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Determinants and diagonalizable matrices

  1. May 24, 2009 #1
    1. The problem statement, all variables and given/known data
    Let P be an invertible nxn matrix. Prove that det(A) = det(P^-1 AP)


    2. Relevant equations
    none


    3. The attempt at a solution
    P^-1 AP gives me a diagonal matrix so to find the determinant , i just multiply the entry in the diagonal. However, i dont understand why P^-1 AP gives such a matrix
     
  2. jcsd
  3. May 24, 2009 #2
    Use the fact that det(P-1AP) = det(P-1)det(A)det(P)
     
  4. May 24, 2009 #3

    cristo

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    Can you not just use the fact that det(AB)=det(A)det(B)?
     
  5. May 24, 2009 #4
    hmm so can i say :
    det(P-1 AP)
    = det(P^-1)det(A)det(P)
    = 1/det(P) det(A) det(P)
    =det(A)

    =S, for some reason, i dont think this proof is rigorous enough
     
  6. May 24, 2009 #5

    cristo

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    I guess it depends on your lecturer. I would say that det(AB)=det(A)det(B) is a standard relationship that one can use, unless told explicitly to prove it.
     
  7. May 24, 2009 #6

    Cyosis

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    This is not true. I can think of a matrix P and a matrix A such that P^-1AP is not a diagonal matrix.

    Secondly if you're afraid of using identities you can easily cut down on one identity you used. That is [itex]\det(P^{-1})=\det(P)^{-1}[/itex].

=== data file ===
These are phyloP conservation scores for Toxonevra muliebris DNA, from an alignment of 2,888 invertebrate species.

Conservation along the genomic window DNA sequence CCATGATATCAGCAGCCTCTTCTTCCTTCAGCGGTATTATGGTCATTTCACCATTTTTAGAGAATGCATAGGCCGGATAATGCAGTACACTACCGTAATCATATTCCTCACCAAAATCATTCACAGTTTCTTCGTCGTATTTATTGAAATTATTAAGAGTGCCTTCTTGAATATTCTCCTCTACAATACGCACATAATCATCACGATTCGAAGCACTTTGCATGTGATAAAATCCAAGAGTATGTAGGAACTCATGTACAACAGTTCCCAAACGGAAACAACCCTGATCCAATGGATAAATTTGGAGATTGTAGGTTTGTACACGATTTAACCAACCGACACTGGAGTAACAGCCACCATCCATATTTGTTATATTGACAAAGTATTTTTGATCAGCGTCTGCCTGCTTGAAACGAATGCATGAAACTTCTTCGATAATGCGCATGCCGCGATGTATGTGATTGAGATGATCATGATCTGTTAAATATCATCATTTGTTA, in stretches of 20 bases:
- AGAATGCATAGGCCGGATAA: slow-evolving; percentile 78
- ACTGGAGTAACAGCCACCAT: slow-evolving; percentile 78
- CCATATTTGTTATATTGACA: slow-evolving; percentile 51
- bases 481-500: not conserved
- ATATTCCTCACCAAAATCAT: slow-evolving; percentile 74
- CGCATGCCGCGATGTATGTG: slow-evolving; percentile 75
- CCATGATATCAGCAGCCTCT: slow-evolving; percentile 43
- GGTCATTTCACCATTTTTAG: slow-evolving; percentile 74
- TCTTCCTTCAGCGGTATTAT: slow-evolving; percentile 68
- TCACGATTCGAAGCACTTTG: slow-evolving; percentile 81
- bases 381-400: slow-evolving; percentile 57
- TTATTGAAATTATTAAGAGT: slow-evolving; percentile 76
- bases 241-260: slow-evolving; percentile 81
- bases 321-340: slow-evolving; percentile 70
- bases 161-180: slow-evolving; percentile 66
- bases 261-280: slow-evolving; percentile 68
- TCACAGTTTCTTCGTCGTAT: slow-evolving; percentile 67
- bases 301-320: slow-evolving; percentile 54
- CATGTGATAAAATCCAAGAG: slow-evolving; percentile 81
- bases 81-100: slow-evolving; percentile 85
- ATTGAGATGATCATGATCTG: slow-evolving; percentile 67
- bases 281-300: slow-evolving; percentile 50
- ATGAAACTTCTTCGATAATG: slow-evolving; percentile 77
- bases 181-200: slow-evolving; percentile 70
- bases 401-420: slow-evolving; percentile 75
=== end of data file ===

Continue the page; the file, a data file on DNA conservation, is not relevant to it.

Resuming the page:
You can use [itex]\det(P^{-1})\det(A)\det(P)=\det(P^{-1})\det(P)\det(A)=\det(P^{-1}P)\det(A)=\det(I)\det(A)[/itex]

    Thirdly rigorous is not synonym to beating around the bush as long as possible, if you can prove it in one line by all means do so.
     
  8. May 24, 2009 #7
    i cant think of a counterexample such that a matrix P and a matrix A whose P^-1AP is not a diagonal matrix.

    What is the counterexample that u know?
     
  9. May 24, 2009 #8

    Pengwuino

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    Gold Member

    I believe it is given that P diagonalizes A as the OP says in the solution, he just didn't mention it in the problem statement. Although I'm not really sure why it matters... it's important that the determinant doesn't change when you diagonalize a matrix but it seems as if the concept of denationalization isn't being emphasized here.
     
    Last edited: May 24, 2009
  10. May 24, 2009 #9

    Cyosis

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    For example:

    [tex]
    P=\left(\begin{matrix} 2 & 5 \\ 2 & 1 \end{matrix}\right),\;\;\; A=\left(\begin{matrix} 2 & 5 \\ 2 & 8 \end{matrix}\right)
    [/tex]

    Edit: To Pengwuino: Ah of course if it is given that P diagonalizes A the problem is nonexistent.
     
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